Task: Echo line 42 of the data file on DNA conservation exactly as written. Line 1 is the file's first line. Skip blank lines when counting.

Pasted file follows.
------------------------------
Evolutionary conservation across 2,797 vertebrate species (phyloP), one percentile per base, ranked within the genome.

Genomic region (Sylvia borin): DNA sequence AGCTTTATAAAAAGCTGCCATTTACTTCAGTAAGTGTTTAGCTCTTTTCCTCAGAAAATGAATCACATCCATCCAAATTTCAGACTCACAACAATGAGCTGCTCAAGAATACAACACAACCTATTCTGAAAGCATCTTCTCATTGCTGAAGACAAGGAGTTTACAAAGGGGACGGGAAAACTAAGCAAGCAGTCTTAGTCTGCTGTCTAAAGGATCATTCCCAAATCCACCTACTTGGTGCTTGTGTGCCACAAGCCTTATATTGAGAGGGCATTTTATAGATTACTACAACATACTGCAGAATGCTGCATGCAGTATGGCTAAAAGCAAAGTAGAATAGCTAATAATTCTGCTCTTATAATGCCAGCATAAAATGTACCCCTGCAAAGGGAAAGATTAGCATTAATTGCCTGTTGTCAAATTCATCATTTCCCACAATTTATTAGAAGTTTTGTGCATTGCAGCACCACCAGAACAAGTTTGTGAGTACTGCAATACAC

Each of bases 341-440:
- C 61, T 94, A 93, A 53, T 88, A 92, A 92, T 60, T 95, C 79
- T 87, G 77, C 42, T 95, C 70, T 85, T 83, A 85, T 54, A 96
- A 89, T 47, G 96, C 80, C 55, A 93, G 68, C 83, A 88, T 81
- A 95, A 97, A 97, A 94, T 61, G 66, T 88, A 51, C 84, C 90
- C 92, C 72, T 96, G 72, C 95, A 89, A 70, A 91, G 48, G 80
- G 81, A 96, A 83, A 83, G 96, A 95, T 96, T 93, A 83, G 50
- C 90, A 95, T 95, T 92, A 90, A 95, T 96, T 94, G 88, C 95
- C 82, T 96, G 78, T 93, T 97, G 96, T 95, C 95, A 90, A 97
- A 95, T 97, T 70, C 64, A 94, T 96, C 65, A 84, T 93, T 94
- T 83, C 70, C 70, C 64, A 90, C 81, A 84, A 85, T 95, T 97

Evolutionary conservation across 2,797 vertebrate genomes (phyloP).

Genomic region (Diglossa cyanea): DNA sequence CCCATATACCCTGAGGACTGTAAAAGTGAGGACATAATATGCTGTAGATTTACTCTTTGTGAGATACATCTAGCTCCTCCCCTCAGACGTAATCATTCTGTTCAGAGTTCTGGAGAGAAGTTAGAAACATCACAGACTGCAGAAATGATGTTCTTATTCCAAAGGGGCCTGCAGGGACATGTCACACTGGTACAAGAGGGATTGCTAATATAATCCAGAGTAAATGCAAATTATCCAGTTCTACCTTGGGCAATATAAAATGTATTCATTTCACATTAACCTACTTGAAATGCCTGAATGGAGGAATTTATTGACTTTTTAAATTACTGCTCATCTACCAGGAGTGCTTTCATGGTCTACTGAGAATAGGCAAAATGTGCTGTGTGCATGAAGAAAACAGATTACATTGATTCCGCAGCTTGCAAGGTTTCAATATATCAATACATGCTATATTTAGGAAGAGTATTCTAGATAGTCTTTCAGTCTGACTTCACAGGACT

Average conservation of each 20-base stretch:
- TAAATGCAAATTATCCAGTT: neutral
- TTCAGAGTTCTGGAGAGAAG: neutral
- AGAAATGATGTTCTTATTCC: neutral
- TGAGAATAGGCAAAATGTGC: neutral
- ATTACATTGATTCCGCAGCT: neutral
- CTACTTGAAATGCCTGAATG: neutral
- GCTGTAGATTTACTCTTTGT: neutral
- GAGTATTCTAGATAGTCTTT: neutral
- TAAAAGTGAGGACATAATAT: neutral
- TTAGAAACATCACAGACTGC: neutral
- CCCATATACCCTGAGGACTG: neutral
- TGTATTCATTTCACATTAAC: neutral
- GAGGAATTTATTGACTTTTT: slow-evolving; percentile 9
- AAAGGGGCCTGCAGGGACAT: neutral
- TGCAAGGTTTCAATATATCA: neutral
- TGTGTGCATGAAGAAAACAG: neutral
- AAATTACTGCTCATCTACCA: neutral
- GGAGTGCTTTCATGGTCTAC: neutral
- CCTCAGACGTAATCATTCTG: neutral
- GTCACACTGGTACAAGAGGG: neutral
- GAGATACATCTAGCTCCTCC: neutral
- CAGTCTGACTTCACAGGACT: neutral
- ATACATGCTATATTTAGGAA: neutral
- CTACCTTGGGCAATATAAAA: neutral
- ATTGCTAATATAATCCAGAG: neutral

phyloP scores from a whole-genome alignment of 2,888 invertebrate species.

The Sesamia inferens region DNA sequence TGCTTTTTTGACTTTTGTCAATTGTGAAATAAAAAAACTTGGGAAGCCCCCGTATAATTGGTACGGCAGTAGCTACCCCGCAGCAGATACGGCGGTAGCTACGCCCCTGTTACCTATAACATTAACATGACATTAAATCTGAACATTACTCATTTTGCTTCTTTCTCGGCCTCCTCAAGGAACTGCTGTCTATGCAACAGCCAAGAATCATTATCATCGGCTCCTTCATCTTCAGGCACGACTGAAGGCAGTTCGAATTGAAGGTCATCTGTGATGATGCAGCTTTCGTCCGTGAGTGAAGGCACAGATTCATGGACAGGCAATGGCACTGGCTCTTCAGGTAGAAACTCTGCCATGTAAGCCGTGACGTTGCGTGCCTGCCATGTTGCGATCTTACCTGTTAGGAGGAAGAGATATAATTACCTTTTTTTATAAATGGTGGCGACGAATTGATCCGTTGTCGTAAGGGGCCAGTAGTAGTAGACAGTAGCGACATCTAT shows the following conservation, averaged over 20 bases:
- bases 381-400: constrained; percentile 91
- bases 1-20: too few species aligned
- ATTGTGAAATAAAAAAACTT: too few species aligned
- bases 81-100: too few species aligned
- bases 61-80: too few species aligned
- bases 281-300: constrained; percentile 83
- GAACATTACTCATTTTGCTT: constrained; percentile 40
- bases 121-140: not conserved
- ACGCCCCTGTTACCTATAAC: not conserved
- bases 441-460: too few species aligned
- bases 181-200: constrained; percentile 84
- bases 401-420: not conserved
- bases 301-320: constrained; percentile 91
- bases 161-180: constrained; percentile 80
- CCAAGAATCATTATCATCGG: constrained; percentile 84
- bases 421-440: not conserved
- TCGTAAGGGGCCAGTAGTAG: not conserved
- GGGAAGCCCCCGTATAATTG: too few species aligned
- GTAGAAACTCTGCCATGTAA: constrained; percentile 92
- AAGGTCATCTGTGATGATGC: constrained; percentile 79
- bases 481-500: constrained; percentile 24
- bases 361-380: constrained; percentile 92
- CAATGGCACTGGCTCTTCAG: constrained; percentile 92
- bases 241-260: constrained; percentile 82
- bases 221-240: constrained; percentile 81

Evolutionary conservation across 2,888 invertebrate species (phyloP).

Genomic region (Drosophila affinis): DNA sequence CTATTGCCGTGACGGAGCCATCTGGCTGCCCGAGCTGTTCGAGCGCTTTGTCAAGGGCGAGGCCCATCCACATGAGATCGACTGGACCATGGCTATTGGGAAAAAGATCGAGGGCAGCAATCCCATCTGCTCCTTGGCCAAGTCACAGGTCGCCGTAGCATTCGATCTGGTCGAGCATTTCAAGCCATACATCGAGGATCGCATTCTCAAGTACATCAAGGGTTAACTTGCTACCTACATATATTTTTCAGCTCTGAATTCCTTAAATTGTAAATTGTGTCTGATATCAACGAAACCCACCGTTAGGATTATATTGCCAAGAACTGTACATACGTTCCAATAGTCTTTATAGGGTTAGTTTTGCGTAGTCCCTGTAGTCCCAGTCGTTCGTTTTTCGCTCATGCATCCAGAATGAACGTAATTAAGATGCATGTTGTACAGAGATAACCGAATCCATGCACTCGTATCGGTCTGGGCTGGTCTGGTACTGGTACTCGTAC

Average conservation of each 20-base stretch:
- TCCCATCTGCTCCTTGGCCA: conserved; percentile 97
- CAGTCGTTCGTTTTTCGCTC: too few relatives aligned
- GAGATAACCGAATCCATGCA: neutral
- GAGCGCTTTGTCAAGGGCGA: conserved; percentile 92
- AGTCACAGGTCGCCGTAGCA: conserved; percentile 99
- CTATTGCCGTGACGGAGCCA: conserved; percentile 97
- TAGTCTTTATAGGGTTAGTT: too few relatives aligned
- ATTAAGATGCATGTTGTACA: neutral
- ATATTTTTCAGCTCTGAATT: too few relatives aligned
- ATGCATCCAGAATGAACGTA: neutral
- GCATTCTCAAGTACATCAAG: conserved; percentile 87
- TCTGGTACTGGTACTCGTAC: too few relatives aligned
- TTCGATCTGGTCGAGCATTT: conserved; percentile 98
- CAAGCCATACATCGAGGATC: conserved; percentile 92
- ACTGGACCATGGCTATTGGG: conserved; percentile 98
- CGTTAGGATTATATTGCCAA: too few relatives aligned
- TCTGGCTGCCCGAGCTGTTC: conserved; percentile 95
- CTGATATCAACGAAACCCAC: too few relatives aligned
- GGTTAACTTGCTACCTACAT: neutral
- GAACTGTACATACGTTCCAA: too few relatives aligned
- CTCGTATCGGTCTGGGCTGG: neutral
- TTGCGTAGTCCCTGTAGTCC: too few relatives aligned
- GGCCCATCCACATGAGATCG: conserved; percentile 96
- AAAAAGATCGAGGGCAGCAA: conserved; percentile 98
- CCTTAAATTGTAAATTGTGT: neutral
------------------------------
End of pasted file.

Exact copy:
phyloP scores from a whole-genome alignment of 2,888 invertebrate species.